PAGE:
Judith Crist died privately at an advanced age--90, secure, I hope, in the soundness of her judgments. She was one of those film critics who presided over the formative period of film history. The first movie she ever saw, at the credulous age of five, was a silent movie. As an adult she presided over the dissolution of the classical Hollywood studio system and the emergence of an American independent cinema--in other words, the birth of the contemporary American cinema. Her favorites were the darlings of the conventional side of the Sixties cultural upheaval: Spielberg, who slid quickly and effortlessly into the mainstream; Woody Allen, the quintessential middlebrow director; and two actors, Robert De Niro and Faye Dunaway, who were enigmatic without being disruptive. From her perch on the Today show of the 1960s she sorted through the tumult on the screen. She praised Truffaut, Bergman, Fellini, Kurosawa, Satyajit Ray and David Lean, just like every other serious film critic of the time. Still, while she prodded Americans with televisions in their kitchens to see the European art cinema, which must have been a novel idea, she could be bold in discouraging the same audience from making safer, more obvious choices. Her pan of The Sound of Music would have stopped anyone in their tracks. "Icky-sticky" she called it. You can't watch that movie without thinking of that phrase.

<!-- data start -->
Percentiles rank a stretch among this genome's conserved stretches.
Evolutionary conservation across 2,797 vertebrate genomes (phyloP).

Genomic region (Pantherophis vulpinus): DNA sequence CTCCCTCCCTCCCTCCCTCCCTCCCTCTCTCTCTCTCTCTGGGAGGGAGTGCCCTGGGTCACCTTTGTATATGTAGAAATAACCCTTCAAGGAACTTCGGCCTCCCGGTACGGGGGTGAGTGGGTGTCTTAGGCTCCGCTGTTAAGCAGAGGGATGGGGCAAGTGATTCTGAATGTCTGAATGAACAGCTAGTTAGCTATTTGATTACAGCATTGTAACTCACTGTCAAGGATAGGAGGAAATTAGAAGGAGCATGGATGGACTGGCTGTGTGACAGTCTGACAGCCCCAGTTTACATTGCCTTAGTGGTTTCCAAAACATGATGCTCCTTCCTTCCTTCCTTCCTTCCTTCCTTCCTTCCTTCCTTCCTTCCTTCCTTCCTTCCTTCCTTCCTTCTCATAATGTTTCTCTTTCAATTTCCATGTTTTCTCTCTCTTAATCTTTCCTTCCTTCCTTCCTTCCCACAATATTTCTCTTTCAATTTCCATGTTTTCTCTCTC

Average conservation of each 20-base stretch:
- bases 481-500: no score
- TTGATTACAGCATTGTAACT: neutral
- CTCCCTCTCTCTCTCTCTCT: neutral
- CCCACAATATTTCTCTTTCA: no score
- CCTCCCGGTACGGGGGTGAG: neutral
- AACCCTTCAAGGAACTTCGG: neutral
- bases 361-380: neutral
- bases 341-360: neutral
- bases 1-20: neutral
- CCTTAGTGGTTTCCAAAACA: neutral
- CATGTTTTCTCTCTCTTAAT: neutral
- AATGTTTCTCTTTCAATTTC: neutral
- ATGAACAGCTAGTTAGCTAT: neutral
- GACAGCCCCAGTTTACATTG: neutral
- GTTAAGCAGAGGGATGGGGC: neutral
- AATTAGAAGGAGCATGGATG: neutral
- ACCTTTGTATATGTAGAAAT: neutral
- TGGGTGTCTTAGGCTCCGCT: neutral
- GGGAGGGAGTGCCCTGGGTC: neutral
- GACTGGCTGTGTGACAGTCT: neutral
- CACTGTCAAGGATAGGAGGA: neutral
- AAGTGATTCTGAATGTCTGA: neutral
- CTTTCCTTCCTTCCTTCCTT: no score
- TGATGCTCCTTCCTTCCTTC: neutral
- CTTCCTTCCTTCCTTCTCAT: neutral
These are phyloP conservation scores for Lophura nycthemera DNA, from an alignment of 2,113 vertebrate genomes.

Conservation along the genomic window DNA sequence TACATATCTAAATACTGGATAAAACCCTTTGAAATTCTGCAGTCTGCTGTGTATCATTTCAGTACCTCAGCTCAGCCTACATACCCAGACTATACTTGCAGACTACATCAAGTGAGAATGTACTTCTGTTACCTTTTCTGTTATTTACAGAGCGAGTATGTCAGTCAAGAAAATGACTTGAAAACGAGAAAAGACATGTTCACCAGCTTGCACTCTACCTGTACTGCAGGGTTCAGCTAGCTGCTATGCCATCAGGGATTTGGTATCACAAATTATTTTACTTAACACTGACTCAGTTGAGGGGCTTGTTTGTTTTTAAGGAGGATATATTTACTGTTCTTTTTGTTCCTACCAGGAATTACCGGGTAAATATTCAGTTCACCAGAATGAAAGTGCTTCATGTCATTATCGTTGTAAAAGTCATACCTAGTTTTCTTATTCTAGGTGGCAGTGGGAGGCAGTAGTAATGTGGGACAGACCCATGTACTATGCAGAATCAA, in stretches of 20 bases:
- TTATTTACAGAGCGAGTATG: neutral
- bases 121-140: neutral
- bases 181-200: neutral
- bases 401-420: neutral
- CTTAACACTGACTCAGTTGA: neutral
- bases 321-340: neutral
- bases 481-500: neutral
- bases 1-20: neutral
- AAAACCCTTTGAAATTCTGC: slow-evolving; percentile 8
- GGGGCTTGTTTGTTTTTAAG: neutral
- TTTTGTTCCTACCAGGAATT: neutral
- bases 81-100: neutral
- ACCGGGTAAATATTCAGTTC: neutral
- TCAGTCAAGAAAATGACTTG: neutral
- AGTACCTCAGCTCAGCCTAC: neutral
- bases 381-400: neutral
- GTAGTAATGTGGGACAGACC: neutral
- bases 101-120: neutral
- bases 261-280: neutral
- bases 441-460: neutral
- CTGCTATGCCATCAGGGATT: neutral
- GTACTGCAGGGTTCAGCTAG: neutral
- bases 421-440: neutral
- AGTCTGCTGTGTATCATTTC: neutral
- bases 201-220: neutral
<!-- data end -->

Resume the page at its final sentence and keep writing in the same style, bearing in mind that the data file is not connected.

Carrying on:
Crist was present for the the classical era of American independent filmmaking, the Sixties through the early Seventies. Crist first glimpsed Anne Bancroft, drolly sexy in The Graduate, in The Greatest Story Ever Told (1965) and found a mindless, "cowlike creature." Crist was admired as a critic, but she trailed behind the leading of taste and wrote for people whose cultural aspirations were barely a notch above the mean. Readers Digest, which cut to the sentimental kernel of any narrative as quickly as possible, published her reviews for a while. Unlike Pauline Kael or Andrew Sarris, Crist never had a platform to shape the tastes of her time. But she was all anyone could ask of a critic: informed, honest, and moved when she encountered excellence.